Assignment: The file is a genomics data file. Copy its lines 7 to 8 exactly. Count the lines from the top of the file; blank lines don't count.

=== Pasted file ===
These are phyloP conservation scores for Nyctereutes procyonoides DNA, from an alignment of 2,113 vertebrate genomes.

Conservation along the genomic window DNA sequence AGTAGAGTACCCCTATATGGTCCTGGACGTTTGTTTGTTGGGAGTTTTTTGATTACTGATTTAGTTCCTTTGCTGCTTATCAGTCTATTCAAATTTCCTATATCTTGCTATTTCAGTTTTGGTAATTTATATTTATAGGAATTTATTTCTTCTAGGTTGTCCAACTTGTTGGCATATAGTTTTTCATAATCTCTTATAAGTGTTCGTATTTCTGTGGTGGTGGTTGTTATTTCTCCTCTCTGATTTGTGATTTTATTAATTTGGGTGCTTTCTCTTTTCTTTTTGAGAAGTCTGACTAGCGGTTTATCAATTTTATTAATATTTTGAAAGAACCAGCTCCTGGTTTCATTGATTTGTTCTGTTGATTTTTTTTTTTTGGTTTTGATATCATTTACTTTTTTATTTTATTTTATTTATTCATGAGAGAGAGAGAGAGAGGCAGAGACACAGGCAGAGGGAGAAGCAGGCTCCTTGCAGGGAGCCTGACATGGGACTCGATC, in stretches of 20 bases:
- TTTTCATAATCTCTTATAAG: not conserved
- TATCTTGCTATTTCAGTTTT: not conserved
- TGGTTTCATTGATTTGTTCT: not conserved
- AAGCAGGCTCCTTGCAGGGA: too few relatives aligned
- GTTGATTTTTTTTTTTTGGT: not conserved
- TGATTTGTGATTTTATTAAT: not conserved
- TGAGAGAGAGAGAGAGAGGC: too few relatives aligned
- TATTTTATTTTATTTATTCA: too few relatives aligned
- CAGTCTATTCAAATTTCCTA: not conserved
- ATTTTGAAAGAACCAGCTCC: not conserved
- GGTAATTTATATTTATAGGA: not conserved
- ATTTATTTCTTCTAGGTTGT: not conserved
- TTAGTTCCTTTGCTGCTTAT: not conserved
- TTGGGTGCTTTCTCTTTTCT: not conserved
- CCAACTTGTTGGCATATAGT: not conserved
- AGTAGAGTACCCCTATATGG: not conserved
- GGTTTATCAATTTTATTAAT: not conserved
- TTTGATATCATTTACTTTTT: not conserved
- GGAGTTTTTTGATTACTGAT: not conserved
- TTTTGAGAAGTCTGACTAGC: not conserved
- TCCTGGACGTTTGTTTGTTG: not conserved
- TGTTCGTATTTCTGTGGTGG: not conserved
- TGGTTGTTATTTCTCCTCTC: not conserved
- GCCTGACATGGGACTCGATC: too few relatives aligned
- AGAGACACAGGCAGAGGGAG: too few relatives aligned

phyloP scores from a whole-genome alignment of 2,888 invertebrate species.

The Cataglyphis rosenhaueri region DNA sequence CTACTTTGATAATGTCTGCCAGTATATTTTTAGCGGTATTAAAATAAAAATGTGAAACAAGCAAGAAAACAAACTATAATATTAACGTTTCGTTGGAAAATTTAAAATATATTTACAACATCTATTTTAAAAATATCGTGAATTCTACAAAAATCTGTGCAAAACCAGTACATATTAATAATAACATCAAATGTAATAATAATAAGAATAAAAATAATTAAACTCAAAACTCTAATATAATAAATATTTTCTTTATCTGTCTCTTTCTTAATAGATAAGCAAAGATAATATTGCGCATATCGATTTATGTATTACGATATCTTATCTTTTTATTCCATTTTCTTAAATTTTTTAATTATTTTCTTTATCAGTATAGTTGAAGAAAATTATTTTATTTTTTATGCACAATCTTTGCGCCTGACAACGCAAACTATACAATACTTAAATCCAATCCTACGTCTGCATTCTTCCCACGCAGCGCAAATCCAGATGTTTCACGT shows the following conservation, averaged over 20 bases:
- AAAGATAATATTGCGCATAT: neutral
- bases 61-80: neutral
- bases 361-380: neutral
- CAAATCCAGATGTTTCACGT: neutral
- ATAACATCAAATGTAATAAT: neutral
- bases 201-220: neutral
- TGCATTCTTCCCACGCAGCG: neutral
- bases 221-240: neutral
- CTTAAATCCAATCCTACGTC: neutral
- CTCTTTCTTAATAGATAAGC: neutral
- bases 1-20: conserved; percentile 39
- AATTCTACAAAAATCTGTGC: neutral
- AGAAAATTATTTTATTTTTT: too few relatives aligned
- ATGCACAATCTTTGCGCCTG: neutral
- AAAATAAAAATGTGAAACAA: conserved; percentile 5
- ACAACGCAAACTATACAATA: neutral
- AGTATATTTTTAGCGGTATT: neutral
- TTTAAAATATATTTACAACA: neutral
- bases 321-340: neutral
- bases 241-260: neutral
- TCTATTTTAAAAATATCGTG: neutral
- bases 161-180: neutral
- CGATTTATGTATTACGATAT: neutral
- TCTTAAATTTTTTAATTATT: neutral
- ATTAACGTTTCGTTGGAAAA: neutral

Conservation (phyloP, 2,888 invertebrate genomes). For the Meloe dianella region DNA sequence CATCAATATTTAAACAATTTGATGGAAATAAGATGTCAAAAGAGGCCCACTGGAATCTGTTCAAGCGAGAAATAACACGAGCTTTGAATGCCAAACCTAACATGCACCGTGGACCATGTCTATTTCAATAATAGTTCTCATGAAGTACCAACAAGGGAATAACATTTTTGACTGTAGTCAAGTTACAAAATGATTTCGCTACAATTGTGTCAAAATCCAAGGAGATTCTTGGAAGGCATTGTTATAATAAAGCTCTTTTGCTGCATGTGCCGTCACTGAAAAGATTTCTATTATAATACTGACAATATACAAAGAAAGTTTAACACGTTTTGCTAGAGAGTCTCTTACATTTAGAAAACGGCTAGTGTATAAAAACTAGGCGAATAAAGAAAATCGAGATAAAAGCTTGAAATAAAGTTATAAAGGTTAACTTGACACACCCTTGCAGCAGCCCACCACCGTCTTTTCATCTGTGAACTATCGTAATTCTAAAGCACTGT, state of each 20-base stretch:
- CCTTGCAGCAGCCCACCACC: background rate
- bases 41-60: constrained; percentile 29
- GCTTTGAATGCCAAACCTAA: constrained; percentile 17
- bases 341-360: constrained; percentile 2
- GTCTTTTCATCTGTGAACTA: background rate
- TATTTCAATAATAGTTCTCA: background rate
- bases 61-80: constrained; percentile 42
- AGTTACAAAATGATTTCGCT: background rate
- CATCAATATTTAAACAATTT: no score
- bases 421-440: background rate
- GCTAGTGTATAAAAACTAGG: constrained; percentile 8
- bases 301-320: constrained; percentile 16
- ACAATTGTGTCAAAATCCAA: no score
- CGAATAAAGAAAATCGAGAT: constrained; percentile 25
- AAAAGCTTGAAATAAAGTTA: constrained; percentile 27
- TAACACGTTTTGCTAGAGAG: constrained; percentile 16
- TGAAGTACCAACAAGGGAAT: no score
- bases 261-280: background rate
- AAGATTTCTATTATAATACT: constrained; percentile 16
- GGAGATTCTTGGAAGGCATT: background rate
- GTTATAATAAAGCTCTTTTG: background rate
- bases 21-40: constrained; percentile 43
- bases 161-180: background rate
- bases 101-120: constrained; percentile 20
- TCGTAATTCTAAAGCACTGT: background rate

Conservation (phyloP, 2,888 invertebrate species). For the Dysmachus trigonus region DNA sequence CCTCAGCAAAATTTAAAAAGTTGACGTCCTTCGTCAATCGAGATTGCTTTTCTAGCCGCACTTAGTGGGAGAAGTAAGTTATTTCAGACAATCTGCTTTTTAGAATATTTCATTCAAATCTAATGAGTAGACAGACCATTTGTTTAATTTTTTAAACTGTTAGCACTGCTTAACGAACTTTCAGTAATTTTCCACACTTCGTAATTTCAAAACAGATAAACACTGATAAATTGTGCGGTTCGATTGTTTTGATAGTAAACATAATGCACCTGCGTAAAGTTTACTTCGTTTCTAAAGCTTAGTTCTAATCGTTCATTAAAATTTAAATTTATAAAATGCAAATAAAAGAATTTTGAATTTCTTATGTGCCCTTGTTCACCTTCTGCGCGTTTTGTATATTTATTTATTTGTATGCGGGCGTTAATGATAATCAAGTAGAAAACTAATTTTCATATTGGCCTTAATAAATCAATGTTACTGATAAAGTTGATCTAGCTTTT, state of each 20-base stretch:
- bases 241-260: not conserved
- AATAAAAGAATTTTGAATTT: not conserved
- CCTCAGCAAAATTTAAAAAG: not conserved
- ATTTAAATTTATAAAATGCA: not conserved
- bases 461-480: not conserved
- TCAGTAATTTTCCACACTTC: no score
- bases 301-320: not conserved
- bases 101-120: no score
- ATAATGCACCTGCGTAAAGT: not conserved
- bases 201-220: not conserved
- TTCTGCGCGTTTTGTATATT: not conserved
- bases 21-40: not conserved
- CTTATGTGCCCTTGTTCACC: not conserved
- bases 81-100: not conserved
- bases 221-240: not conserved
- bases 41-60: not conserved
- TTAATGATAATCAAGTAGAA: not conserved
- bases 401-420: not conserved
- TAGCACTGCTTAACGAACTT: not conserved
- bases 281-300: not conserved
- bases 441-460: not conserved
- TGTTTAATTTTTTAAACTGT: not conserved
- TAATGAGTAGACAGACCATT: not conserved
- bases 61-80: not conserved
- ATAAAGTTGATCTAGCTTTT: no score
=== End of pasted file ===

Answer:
- GTTGATTTTTTTTTTTTGGT: not conserved
- TGATTTGTGATTTTATTAAT: not conserved